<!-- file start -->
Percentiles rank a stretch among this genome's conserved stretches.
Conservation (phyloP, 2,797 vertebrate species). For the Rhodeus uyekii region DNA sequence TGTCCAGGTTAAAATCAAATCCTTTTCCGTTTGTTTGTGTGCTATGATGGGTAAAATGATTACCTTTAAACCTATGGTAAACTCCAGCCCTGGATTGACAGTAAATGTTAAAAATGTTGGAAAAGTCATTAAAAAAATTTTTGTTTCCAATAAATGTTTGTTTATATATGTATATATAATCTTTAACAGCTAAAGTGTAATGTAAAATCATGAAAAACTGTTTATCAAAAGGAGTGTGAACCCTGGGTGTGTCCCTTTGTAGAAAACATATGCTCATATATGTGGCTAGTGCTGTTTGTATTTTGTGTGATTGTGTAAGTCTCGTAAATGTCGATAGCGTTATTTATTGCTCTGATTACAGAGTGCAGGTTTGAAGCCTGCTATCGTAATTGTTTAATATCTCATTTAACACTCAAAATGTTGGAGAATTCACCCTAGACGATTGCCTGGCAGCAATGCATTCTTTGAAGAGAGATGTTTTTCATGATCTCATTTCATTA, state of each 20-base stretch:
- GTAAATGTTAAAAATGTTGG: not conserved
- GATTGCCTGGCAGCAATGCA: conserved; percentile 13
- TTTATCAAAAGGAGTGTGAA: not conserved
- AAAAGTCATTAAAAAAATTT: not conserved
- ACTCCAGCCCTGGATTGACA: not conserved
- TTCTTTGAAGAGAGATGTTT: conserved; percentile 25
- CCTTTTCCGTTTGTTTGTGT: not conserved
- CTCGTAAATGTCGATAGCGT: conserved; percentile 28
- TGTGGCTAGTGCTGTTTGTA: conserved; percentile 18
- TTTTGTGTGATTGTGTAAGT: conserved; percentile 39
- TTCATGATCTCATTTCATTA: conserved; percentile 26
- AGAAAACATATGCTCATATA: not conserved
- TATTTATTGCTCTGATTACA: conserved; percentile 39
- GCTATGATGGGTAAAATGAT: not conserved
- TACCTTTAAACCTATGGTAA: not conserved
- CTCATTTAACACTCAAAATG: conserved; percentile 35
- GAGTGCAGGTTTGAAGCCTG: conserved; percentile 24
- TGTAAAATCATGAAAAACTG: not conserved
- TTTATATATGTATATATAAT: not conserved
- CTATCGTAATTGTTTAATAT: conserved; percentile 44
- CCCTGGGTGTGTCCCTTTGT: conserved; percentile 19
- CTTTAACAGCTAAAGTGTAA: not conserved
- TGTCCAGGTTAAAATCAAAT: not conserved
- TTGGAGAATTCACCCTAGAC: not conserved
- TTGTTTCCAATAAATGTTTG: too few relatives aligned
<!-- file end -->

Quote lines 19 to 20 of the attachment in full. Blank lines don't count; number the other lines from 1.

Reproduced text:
- GAGTGCAGGTTTGAAGCCTG: conserved; percentile 24
- TGTAAAATCATGAAAAACTG: not conserved